No, I haven’t tried Elixir strings though I have heard them mentioned. My acoustic is due for a string change after New Year’s and I’ll give Elixir’s a try. Thanks!

They’re a bit pricey but they last much longer than regular strings.

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Thanks. I look forward to seeing that. Tommo and I have spent a lot of quality time together online lately—he tells me what’s wrong with my picking! (Great guy and anyone who has not yet submitted a Technique Critique, I highly recommend the process.)


Descending, you can economy pick the string switches with two upstrokes. Ascending, you can hammer-on the last note on every string with three notes.


Barney Kessel said that “Playing scales is like a boxer skipping rope or punching a bag. It’s not the thing itself; its preparatory to the activity.”
I learned many scales long ago. Knowing scales is not an issue. But since realizing I’m a DSX player, I want to focus on the ways I can play scales (and from scales, scale patterns and sequences) most efficiently. And I want to STOP playing them in ways that give me trouble because the fingering I learned is at odds with my picking mechanics. (Back when I learned scales, I didn’t know there was such a thing as picking mechanics. Doh!)

Gotcha. In that case, one of the friendliest ways to play it would be to “Gilbert-ify” a major scale in sequentially ascending 6s


Descending would be the same concept, 3 notes on the first string then 6 notes on all the others and you’ll always change strings after an upstroke.

Which ones have you tried already? We probably should’ve asked that first so we aren’t helping you reinvent the wheel :wink:


@Milkweed I think what’s tricky is that the fingerings/locations will change depending on the sequence. In my mind, when it comes to one-way escape, I have more so a bag of tricks depending on the average interval size, basically. But honestly, I’ve arranged a ton of stuff for one way escape, and it really just depends too much on the individual passage; you change one note or one interval, change the rhythmic placement of something, and the whole set up then has to change.

I made a complicated tool where you can input tab for anything and it will produce best one-way escape solutions (but the number of notes is limited, and it takes forever to load, as I’m not a programmer and it has to cycle through like 10,000 fingerings to find the ones that fit the appropriate criteria)…I change one note and it has to go through all the formulas and possibilities again, sometimes moving the entire passage to a different part of the fretboard.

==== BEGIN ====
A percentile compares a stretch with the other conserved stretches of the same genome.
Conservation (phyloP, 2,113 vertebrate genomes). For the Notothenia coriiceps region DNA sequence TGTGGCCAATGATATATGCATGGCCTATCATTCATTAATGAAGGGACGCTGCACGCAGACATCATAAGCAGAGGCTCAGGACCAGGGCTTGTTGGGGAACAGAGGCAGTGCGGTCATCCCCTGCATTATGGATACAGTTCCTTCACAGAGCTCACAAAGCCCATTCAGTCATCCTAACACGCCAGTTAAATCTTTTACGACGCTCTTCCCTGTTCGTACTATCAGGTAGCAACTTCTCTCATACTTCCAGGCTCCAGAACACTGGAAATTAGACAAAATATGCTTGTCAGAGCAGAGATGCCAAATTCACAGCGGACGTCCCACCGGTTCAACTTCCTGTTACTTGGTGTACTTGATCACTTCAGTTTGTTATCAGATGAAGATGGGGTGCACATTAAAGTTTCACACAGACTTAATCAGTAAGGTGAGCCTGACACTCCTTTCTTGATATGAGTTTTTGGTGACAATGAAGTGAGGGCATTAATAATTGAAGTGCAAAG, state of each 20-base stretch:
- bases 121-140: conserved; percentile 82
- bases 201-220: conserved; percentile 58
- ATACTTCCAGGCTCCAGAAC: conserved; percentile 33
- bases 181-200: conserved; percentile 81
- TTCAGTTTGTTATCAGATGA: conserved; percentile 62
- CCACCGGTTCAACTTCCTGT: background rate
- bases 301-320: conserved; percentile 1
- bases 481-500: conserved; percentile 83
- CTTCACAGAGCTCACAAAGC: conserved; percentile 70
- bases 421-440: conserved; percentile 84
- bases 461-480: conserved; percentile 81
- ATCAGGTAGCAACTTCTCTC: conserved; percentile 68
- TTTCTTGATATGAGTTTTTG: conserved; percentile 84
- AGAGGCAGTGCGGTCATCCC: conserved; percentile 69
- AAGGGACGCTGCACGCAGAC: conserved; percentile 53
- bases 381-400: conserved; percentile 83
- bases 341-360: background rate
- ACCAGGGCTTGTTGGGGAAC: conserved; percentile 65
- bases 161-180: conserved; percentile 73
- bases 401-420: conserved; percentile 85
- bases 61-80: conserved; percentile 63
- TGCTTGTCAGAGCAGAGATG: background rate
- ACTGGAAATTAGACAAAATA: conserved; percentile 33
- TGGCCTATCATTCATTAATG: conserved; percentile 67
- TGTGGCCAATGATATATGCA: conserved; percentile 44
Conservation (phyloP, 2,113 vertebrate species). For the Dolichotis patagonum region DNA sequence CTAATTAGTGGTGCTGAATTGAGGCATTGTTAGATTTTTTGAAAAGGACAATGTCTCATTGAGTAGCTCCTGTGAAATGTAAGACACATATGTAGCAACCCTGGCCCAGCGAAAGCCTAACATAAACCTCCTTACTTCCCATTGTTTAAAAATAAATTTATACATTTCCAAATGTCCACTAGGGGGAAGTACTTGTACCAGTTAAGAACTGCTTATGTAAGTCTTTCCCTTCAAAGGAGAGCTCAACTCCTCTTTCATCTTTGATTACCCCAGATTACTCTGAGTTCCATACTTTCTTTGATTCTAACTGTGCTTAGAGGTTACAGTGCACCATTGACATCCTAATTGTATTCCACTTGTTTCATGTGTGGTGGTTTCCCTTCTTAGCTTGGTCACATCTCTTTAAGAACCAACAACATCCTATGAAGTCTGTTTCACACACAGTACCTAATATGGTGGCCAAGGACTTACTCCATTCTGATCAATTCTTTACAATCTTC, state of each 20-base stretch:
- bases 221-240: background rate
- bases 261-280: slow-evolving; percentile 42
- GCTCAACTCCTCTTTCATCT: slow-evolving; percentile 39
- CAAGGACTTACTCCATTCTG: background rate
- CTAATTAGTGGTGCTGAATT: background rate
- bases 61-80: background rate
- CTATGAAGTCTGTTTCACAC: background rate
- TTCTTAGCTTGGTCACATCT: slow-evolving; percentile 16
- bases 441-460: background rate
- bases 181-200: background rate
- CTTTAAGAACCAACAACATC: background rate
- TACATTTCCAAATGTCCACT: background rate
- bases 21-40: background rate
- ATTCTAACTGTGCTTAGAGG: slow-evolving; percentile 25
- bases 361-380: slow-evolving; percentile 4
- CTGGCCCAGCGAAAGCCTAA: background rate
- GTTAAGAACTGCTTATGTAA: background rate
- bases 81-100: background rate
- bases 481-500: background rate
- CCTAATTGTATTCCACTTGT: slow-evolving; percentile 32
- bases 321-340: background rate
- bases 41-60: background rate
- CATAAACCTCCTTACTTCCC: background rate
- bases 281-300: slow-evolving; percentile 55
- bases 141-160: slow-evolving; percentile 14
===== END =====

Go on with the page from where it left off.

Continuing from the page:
And here it is a few weeks later.
I am trying to develop DBX picking (double escape) to facilitate playing major scales the old-fashioned way (-a mix of 2NPS and 3NPS). It’s not a question of being able to play them very fast; I want to play them clean. I find the fingerings useful for general fretboard knowledge and for their compatibility with the chord voicings I prefer. 3 NPS fingerings are faster, but speed is not the only, or even primary, factor here for me.

Dude I was thinking this is how they should make notation software to work. As you place a note on the music staff, it should then give you all the locations of the note on the fretboard so you can choose which one in the tablature. Does any notation software do this kind of thing?

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You’re way ahead of me, but I usually will only look at moving notes around if the typical “escape hatches” don’t work. In your case (DSX) the escape hatches include HO/PO to get to an even number of notes per string, and that’s pretty powerful—you can get away with murder just using that. But do share whatever you conclude at the end.

You’re right, they’re the best. When I was playing 8’s my only regret was Elixir didn’t make any. But note that the really quiet ones are probably the original formulation.

You can do this and move the TAB around exactly as you suggest with GP8, use Option-UpArrow or Option-DownArrow, and I’ll bet it works in other tools as well (but I don’t know how).



I have Guitar Pro 8 and its wonderful software.
I mainly use it for things I come up with myself where the note groupings are of various lengths, and I need to meticulously sort out the timing.